Bloomer, many thanks for your comments. I'm afraid that the Garbanzo beans didn't dry out & had gone all mouldy so I threw them away this evening! :-( These have been a very mixed story as a few plants have grown very well indeed but the majority have been a waste of time & effort. Nevertheless, they are nice plants to look at & I think I will try again next year if I can get hold of some compost to work into the soil. I think both the Garbanzo beans & the Lentils need a deeper, more humus rich soil than I have been able to give them this year.

Richard. I can't take all the credit for what we have on the plot as Gerry planted the Sunflowers. He also planted the Figs last year. The Cosmos come from some seeds that I had saved from my own plants at home & which I started off on my balcony. I took them down to the allotment as I had no more room for them this year.

Thanks for following my blogs, Scotsgran & I'm really pleased you find them "inspirational"!

Well, Littlegs, I haven't done veg till this year either! I've grown a few plants of tomatoes most years but that's about the limit to my experience of growing veg! It has felt so strange having to ask about things when people have always asked ME for advice on growing flowers! Still its been fun & has helped me to get out of the house.

4 Sep, 2010


Fascinating, as always, Balcony. The bean, pea and lentil experiment has been very worthwhile, I think. Many Thanks for sharing this over the summer. I do like the pic comparing your homegrown ones with bought ones!!! Figs, too - marvellous! The new strawberry bed looks great - even better, planted up with your own plants. The apple puree is a great idea, too. I like the new view from the shed. :-))

5 Sep, 2010


Thanks, David, for your great comments & I'm very pleased that you have liked following my blogs. I agree with you that the experiments with the Pinto, Garbanzo beans & the lentils have been worthwhile. The experiment isn't over yet as there are still several "generations" of Pinto beans to evaluate. I planted about 4 more plots, after the original one I've mostly reported on, that one is over bar the actual picking of beans which I shall do tomorrow or on Tuesday at the latest, one at the very top of the plot, another at the very bottom & another two; one where the onions grew & a last row where the potatoes grew. In the old potato beds I also planted Lentils, which are coming along very nicely, as well as Garbanzo beans, a lot of these last ones haven't germinated.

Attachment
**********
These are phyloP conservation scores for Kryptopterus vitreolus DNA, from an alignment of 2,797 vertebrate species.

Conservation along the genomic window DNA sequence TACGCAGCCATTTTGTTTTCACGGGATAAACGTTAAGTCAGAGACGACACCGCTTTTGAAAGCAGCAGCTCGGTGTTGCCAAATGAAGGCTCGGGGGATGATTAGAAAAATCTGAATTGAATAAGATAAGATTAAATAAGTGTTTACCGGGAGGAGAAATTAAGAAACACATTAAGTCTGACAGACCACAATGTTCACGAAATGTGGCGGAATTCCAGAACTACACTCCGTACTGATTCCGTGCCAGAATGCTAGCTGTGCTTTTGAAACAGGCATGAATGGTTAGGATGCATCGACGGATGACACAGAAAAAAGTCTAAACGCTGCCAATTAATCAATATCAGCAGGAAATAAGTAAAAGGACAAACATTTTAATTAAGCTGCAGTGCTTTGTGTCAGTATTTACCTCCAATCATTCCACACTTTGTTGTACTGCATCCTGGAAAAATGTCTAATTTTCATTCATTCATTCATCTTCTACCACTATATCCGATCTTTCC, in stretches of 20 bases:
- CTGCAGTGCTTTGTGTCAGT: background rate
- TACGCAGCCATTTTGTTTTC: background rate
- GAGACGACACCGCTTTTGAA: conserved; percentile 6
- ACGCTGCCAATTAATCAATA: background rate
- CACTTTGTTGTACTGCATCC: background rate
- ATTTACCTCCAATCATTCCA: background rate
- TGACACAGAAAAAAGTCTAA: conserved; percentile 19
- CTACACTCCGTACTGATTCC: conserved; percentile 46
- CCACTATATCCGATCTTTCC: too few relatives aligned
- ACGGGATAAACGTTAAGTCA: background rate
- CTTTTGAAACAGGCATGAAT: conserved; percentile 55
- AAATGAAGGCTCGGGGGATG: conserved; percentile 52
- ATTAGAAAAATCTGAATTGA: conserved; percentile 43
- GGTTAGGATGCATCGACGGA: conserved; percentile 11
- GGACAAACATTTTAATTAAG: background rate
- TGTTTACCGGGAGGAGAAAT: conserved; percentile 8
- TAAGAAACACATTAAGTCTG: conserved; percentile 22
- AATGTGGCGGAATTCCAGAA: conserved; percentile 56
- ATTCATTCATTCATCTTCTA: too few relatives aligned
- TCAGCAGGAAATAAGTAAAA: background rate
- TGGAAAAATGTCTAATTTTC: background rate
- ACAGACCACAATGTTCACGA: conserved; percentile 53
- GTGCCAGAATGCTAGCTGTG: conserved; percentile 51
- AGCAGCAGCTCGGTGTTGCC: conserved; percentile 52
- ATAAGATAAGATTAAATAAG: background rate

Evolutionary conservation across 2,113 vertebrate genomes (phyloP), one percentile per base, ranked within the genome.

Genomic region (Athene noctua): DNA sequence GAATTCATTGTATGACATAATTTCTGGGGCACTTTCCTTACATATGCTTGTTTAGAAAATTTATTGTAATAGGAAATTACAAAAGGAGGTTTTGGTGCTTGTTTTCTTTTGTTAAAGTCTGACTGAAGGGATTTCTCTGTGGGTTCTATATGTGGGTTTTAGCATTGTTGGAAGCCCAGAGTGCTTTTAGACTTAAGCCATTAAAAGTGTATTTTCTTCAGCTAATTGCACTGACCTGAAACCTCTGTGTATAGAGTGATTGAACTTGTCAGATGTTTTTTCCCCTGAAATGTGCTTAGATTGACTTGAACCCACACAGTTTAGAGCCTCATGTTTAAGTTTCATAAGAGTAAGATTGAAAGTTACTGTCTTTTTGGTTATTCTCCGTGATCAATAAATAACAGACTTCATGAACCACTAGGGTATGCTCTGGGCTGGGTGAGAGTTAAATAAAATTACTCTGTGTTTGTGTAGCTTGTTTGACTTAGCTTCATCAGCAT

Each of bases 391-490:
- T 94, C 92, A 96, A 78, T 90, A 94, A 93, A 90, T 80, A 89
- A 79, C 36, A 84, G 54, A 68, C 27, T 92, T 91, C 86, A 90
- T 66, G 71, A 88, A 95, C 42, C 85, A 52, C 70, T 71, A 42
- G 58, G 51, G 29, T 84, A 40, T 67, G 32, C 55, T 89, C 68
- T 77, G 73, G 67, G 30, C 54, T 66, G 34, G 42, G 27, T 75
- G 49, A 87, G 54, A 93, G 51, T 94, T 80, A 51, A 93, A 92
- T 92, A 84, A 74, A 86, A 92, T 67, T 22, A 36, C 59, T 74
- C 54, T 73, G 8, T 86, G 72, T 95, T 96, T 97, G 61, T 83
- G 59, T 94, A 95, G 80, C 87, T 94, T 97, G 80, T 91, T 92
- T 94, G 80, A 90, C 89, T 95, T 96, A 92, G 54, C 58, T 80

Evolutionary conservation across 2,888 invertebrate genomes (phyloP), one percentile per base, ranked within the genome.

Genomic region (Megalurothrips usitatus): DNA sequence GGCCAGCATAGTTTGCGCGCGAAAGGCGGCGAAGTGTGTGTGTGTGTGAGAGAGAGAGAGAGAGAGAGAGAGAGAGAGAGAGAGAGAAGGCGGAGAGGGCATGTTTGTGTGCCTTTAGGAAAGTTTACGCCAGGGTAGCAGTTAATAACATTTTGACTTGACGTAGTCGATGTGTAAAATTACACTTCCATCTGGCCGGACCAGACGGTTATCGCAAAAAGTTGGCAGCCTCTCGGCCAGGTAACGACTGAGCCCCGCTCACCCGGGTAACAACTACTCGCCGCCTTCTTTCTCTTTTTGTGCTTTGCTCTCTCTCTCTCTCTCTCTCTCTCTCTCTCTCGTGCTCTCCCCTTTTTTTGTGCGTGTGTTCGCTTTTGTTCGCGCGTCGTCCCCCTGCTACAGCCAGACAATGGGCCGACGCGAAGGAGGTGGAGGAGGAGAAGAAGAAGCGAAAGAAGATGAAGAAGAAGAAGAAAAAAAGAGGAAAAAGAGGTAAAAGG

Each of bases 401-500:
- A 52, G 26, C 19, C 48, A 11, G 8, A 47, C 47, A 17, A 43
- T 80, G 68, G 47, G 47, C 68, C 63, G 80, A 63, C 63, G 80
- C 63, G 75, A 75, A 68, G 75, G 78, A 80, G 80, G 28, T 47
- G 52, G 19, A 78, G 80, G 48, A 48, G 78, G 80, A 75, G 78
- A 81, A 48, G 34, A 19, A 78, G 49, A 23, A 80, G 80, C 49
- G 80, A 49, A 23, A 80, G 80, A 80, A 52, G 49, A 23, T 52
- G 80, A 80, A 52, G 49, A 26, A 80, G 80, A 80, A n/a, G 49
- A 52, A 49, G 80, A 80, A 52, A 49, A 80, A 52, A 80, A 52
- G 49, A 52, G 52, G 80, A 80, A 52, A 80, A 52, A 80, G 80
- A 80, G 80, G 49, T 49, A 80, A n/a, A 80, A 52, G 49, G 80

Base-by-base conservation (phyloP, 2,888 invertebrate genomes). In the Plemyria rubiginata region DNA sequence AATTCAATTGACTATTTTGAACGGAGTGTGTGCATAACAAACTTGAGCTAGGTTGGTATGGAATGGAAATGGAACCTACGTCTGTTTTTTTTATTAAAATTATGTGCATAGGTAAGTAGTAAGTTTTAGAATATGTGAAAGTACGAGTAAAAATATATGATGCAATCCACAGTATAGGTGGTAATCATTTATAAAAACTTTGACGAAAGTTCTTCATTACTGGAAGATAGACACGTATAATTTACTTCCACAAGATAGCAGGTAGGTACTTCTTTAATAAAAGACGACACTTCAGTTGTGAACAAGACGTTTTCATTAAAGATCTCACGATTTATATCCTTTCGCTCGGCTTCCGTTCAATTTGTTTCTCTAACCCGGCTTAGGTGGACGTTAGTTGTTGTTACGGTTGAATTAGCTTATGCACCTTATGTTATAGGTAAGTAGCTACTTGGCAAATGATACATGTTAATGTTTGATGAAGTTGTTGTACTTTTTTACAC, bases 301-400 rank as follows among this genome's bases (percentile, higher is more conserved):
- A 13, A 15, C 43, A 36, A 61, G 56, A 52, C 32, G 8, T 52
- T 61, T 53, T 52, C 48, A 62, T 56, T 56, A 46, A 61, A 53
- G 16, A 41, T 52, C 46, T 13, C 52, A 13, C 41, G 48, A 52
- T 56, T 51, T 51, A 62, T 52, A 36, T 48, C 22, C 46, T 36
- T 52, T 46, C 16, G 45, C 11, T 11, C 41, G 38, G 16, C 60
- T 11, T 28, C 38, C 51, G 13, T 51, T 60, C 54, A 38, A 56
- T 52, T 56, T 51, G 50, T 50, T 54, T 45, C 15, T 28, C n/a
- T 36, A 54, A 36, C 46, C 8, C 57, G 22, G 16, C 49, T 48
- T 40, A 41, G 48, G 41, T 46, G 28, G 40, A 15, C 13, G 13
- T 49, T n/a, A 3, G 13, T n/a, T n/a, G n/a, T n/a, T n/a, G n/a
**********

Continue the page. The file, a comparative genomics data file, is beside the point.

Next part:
I also planted a few seeds of Tom Thumb lettuces & these have now germinated. But the carrot seeds I planted on the 14th of August haven't shown any signs of life. If they need 14 days or more in which to germinate then I will have destroyed them as I was earthing up a little the Garbanzo beans a few days ago. They were sown in the same bed, in an area where few beans had germinated. But I mounded up the rows the whole length of the rows even where there were no beans.

5 Sep, 2010


Well done, Balcony. It has been a very interesting series of blogs and although your chickpeas etc. were not a raving success, any result at all always adds to one's knowledge and I think that it was good to try.

I like the photograph of the view from the shed/. The gladioli are lovely.
Best wishes and keep up the commentaries.

16 Sep, 2010


Thank you, Felinfan, for your comments. I'm glad you like the view from the shed but as the raspberries form a wall of green in front of the shed I can't show any more. I've substituted that view for a view, very colourful, of the lady across the path's plot which still looks very nice at the moment. At the moment I don't know what I shall use when I write the end of the month blog.

Even the view to the side has changed very much & is no longer colourful. :-(

17 Sep, 2010